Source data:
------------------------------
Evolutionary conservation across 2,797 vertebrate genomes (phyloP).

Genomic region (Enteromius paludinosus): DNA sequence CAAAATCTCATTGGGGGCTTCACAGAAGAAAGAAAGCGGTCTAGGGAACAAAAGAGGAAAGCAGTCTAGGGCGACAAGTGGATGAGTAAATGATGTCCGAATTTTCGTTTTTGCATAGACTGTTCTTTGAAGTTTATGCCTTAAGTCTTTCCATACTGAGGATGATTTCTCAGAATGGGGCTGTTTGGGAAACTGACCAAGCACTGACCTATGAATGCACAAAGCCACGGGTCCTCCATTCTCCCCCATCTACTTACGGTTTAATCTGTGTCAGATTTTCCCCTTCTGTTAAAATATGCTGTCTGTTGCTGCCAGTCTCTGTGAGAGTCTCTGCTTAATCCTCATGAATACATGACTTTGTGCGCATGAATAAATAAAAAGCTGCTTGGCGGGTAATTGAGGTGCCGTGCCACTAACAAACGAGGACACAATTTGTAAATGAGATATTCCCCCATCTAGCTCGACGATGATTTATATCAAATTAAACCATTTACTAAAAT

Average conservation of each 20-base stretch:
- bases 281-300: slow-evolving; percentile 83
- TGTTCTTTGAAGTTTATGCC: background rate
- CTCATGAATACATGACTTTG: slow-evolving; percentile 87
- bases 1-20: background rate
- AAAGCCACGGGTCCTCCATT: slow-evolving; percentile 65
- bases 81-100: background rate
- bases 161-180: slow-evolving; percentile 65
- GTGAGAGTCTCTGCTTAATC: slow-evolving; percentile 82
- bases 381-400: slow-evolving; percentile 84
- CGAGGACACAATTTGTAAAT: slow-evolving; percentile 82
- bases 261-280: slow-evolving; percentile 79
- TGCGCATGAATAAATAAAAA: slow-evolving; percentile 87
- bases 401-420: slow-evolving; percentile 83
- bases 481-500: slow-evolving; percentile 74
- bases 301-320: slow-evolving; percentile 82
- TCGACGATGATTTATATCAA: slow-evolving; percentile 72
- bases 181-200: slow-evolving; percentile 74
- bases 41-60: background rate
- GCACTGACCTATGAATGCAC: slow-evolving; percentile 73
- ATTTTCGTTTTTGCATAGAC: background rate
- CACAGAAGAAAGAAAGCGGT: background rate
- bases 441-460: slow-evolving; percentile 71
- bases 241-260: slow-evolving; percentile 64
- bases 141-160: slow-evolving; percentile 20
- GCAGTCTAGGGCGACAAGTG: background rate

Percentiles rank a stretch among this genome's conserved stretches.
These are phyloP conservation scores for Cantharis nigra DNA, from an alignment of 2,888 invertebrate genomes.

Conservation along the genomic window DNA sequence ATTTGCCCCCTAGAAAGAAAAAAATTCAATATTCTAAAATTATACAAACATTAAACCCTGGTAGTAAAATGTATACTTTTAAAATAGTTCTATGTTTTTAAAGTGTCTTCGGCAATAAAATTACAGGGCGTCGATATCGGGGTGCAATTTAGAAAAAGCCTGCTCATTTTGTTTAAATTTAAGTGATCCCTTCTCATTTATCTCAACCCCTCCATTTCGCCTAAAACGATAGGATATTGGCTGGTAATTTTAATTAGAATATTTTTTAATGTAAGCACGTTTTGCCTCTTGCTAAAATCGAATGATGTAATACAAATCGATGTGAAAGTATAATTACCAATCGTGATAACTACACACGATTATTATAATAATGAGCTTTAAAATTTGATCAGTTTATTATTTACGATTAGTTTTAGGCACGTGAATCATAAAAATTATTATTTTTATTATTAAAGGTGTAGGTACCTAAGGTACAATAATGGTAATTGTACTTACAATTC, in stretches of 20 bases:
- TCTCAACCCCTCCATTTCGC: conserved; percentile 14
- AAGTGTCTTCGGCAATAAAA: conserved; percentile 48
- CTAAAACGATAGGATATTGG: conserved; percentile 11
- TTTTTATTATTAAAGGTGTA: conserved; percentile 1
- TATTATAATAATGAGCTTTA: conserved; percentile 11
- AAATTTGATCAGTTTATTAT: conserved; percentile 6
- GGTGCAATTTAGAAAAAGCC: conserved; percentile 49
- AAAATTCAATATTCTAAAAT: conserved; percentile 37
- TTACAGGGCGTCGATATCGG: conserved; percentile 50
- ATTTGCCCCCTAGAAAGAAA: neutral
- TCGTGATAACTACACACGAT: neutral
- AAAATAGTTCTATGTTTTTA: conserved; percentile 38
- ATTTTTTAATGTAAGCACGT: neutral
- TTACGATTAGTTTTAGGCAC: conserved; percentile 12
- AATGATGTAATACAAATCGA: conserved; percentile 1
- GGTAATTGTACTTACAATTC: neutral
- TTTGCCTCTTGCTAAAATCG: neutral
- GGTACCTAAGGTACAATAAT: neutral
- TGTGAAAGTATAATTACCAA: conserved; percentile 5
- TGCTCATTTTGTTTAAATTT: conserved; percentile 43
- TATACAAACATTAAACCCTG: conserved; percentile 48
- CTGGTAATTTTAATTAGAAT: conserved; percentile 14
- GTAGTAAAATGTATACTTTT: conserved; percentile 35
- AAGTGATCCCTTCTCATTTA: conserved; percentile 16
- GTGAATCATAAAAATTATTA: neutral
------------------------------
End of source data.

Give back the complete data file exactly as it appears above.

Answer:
Evolutionary conservation across 2,797 vertebrate genomes (phyloP).

Genomic region (Enteromius paludinosus): DNA sequence CAAAATCTCATTGGGGGCTTCACAGAAGAAAGAAAGCGGTCTAGGGAACAAAAGAGGAAAGCAGTCTAGGGCGACAAGTGGATGAGTAAATGATGTCCGAATTTTCGTTTTTGCATAGACTGTTCTTTGAAGTTTATGCCTTAAGTCTTTCCATACTGAGGATGATTTCTCAGAATGGGGCTGTTTGGGAAACTGACCAAGCACTGACCTATGAATGCACAAAGCCACGGGTCCTCCATTCTCCCCCATCTACTTACGGTTTAATCTGTGTCAGATTTTCCCCTTCTGTTAAAATATGCTGTCTGTTGCTGCCAGTCTCTGTGAGAGTCTCTGCTTAATCCTCATGAATACATGACTTTGTGCGCATGAATAAATAAAAAGCTGCTTGGCGGGTAATTGAGGTGCCGTGCCACTAACAAACGAGGACACAATTTGTAAATGAGATATTCCCCCATCTAGCTCGACGATGATTTATATCAAATTAAACCATTTACTAAAAT

Average conservation of each 20-base stretch:
- bases 281-300: slow-evolving; percentile 83
- TGTTCTTTGAAGTTTATGCC: background rate
- CTCATGAATACATGACTTTG: slow-evolving; percentile 87
- bases 1-20: background rate
- AAAGCCACGGGTCCTCCATT: slow-evolving; percentile 65
- bases 81-100: background rate
- bases 161-180: slow-evolving; percentile 65
- GTGAGAGTCTCTGCTTAATC: slow-evolving; percentile 82
- bases 381-400: slow-evolving; percentile 84
- CGAGGACACAATTTGTAAAT: slow-evolving; percentile 82
- bases 261-280: slow-evolving; percentile 79
- TGCGCATGAATAAATAAAAA: slow-evolving; percentile 87
- bases 401-420: slow-evolving; percentile 83
- bases 481-500: slow-evolving; percentile 74
- bases 301-320: slow-evolving; percentile 82
- TCGACGATGATTTATATCAA: slow-evolving; percentile 72
- bases 181-200: slow-evolving; percentile 74
- bases 41-60: background rate
- GCACTGACCTATGAATGCAC: slow-evolving; percentile 73
- ATTTTCGTTTTTGCATAGAC: background rate
- CACAGAAGAAAGAAAGCGGT: background rate
- bases 441-460: slow-evolving; percentile 71
- bases 241-260: slow-evolving; percentile 64
- bases 141-160: slow-evolving; percentile 20
- GCAGTCTAGGGCGACAAGTG: background rate

Percentiles rank a stretch among this genome's conserved stretches.
These are phyloP conservation scores for Cantharis nigra DNA, from an alignment of 2,888 invertebrate genomes.

Conservation along the genomic window DNA sequence ATTTGCCCCCTAGAAAGAAAAAAATTCAATATTCTAAAATTATACAAACATTAAACCCTGGTAGTAAAATGTATACTTTTAAAATAGTTCTATGTTTTTAAAGTGTCTTCGGCAATAAAATTACAGGGCGTCGATATCGGGGTGCAATTTAGAAAAAGCCTGCTCATTTTGTTTAAATTTAAGTGATCCCTTCTCATTTATCTCAACCCCTCCATTTCGCCTAAAACGATAGGATATTGGCTGGTAATTTTAATTAGAATATTTTTTAATGTAAGCACGTTTTGCCTCTTGCTAAAATCGAATGATGTAATACAAATCGATGTGAAAGTATAATTACCAATCGTGATAACTACACACGATTATTATAATAATGAGCTTTAAAATTTGATCAGTTTATTATTTACGATTAGTTTTAGGCACGTGAATCATAAAAATTATTATTTTTATTATTAAAGGTGTAGGTACCTAAGGTACAATAATGGTAATTGTACTTACAATTC, in stretches of 20 bases:
- TCTCAACCCCTCCATTTCGC: conserved; percentile 14
- AAGTGTCTTCGGCAATAAAA: conserved; percentile 48
- CTAAAACGATAGGATATTGG: conserved; percentile 11
- TTTTTATTATTAAAGGTGTA: conserved; percentile 1
- TATTATAATAATGAGCTTTA: conserved; percentile 11
- AAATTTGATCAGTTTATTAT: conserved; percentile 6
- GGTGCAATTTAGAAAAAGCC: conserved; percentile 49
- AAAATTCAATATTCTAAAAT: conserved; percentile 37
- TTACAGGGCGTCGATATCGG: conserved; percentile 50
- ATTTGCCCCCTAGAAAGAAA: neutral
- TCGTGATAACTACACACGAT: neutral
- AAAATAGTTCTATGTTTTTA: conserved; percentile 38
- ATTTTTTAATGTAAGCACGT: neutral
- TTACGATTAGTTTTAGGCAC: conserved; percentile 12
- AATGATGTAATACAAATCGA: conserved; percentile 1
- GGTAATTGTACTTACAATTC: neutral
- TTTGCCTCTTGCTAAAATCG: neutral
- GGTACCTAAGGTACAATAAT: neutral
- TGTGAAAGTATAATTACCAA: conserved; percentile 5
- TGCTCATTTTGTTTAAATTT: conserved; percentile 43
- TATACAAACATTAAACCCTG: conserved; percentile 48
- CTGGTAATTTTAATTAGAAT: conserved; percentile 14
- GTAGTAAAATGTATACTTTT: conserved; percentile 35
- AAGTGATCCCTTCTCATTTA: conserved; percentile 16
- GTGAATCATAAAAATTATTA: neutral